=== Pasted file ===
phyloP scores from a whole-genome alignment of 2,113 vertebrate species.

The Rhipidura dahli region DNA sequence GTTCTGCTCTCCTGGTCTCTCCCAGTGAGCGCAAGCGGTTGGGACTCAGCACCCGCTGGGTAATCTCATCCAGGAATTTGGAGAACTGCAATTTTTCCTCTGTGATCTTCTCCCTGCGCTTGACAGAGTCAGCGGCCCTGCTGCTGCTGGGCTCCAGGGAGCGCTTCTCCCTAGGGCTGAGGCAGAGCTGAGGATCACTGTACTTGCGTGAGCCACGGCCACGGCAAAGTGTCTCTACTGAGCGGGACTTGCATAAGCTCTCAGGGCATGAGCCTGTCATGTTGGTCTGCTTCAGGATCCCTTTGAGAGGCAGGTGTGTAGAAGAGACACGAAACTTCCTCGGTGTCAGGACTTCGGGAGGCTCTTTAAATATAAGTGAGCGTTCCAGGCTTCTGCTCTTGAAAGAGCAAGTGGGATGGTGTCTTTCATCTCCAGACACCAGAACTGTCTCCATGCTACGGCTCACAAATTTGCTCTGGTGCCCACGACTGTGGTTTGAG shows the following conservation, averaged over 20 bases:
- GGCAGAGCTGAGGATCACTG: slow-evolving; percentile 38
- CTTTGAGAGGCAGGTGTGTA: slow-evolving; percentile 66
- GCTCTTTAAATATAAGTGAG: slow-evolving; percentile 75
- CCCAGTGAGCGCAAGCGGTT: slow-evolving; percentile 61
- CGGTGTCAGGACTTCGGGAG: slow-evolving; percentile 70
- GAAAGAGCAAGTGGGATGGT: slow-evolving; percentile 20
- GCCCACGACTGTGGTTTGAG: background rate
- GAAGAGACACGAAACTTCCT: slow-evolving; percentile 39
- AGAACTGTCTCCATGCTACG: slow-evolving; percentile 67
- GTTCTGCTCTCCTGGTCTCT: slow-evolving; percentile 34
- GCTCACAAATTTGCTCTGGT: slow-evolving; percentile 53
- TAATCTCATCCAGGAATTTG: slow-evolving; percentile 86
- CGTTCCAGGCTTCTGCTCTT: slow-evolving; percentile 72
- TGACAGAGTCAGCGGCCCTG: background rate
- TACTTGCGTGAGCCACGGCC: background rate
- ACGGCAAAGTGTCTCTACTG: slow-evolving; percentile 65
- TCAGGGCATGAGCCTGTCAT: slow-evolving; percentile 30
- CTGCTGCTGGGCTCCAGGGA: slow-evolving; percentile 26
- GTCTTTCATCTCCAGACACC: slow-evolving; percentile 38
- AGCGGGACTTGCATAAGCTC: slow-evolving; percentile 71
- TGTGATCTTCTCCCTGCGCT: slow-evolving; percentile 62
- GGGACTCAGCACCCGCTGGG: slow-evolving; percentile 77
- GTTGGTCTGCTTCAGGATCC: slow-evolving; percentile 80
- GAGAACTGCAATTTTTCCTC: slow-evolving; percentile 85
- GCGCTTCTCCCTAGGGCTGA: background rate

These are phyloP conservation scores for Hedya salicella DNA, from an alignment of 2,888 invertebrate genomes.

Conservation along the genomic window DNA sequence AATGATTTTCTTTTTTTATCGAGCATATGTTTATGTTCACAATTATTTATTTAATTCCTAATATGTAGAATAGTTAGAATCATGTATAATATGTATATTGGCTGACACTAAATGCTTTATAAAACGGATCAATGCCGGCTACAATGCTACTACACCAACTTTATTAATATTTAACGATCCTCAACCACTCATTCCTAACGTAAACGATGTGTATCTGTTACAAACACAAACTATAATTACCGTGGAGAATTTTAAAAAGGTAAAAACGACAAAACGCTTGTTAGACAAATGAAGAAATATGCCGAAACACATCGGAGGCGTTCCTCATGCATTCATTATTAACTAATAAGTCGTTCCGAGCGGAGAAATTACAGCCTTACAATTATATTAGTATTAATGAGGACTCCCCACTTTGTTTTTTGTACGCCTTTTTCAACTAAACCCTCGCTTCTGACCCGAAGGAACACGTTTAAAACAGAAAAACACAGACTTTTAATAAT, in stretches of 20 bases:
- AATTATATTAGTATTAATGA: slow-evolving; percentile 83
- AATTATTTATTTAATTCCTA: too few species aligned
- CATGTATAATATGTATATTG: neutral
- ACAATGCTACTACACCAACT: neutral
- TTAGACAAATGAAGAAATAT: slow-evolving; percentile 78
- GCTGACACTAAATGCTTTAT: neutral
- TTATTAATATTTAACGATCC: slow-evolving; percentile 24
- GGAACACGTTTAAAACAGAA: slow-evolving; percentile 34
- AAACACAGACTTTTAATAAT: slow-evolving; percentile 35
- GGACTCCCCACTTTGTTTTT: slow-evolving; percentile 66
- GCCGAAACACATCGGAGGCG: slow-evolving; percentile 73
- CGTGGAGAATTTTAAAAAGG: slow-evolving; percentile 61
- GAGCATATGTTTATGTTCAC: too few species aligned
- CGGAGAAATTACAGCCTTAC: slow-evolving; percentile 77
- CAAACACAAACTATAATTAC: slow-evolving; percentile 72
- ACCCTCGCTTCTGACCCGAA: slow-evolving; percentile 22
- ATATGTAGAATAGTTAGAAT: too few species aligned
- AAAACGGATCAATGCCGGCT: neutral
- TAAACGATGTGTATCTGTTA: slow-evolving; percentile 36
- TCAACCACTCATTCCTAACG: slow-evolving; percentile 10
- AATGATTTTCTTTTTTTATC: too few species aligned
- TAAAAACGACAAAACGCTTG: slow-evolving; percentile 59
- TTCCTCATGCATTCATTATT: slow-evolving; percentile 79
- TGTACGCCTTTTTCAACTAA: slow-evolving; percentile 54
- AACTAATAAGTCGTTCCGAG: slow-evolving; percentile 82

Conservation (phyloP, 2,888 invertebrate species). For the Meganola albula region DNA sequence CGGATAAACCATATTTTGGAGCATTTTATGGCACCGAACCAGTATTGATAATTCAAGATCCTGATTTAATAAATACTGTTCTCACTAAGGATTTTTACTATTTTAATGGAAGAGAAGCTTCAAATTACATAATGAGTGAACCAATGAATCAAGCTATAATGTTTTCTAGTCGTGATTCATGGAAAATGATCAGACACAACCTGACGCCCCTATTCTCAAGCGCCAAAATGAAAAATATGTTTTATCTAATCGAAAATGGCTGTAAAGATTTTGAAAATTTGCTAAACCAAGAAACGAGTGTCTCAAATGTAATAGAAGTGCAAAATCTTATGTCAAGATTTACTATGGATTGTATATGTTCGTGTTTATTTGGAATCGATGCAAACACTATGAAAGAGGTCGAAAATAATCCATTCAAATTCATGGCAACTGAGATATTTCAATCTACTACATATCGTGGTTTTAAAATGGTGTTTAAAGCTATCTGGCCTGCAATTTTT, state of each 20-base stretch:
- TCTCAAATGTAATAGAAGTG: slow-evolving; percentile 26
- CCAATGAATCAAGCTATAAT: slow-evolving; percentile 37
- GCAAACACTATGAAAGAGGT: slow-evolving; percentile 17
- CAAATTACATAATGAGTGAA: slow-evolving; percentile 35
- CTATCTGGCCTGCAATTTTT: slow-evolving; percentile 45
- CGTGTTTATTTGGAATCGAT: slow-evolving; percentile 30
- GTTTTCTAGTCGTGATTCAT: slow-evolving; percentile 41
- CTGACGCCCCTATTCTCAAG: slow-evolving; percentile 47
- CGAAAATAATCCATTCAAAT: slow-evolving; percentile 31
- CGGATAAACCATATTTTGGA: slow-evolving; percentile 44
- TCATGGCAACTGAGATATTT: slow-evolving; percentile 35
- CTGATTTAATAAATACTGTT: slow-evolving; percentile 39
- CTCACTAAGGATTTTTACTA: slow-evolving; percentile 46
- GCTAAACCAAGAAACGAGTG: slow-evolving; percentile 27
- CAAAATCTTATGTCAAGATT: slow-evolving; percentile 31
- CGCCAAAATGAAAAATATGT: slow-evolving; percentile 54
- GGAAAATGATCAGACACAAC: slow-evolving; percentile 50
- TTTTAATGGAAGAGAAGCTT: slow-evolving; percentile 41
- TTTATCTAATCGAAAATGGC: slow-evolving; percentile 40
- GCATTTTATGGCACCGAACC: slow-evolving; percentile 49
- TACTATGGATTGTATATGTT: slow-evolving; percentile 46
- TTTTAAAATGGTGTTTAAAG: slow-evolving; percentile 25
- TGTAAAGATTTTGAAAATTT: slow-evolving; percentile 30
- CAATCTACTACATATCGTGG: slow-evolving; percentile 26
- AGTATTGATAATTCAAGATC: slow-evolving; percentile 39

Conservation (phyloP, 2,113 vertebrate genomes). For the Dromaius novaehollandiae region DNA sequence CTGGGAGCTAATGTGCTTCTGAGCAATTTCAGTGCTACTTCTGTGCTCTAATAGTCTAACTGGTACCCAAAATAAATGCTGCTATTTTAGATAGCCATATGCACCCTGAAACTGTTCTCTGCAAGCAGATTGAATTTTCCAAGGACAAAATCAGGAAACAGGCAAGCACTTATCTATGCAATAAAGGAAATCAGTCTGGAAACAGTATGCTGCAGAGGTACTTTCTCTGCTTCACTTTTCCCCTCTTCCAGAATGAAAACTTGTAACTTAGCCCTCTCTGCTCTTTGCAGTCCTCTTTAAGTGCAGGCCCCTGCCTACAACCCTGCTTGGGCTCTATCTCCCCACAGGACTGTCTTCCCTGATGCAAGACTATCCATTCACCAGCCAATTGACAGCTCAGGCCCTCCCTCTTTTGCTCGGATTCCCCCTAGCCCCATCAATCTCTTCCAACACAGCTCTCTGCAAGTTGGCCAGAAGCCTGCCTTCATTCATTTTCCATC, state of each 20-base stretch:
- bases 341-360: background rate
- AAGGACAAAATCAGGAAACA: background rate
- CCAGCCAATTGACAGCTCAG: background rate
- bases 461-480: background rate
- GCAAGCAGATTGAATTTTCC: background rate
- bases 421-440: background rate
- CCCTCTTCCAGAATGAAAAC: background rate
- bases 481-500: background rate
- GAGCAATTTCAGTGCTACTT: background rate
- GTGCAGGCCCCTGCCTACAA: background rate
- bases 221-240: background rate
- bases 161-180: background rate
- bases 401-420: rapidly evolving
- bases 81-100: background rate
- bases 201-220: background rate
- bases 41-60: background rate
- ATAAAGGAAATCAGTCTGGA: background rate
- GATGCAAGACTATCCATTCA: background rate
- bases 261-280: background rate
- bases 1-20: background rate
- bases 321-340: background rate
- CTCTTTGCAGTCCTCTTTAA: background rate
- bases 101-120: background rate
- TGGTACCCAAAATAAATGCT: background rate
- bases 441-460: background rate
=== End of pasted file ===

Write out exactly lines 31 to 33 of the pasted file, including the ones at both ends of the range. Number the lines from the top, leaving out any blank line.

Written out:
- AATTATTTATTTAATTCCTA: too few species aligned
- CATGTATAATATGTATATTG: neutral
- ACAATGCTACTACACCAACT: neutral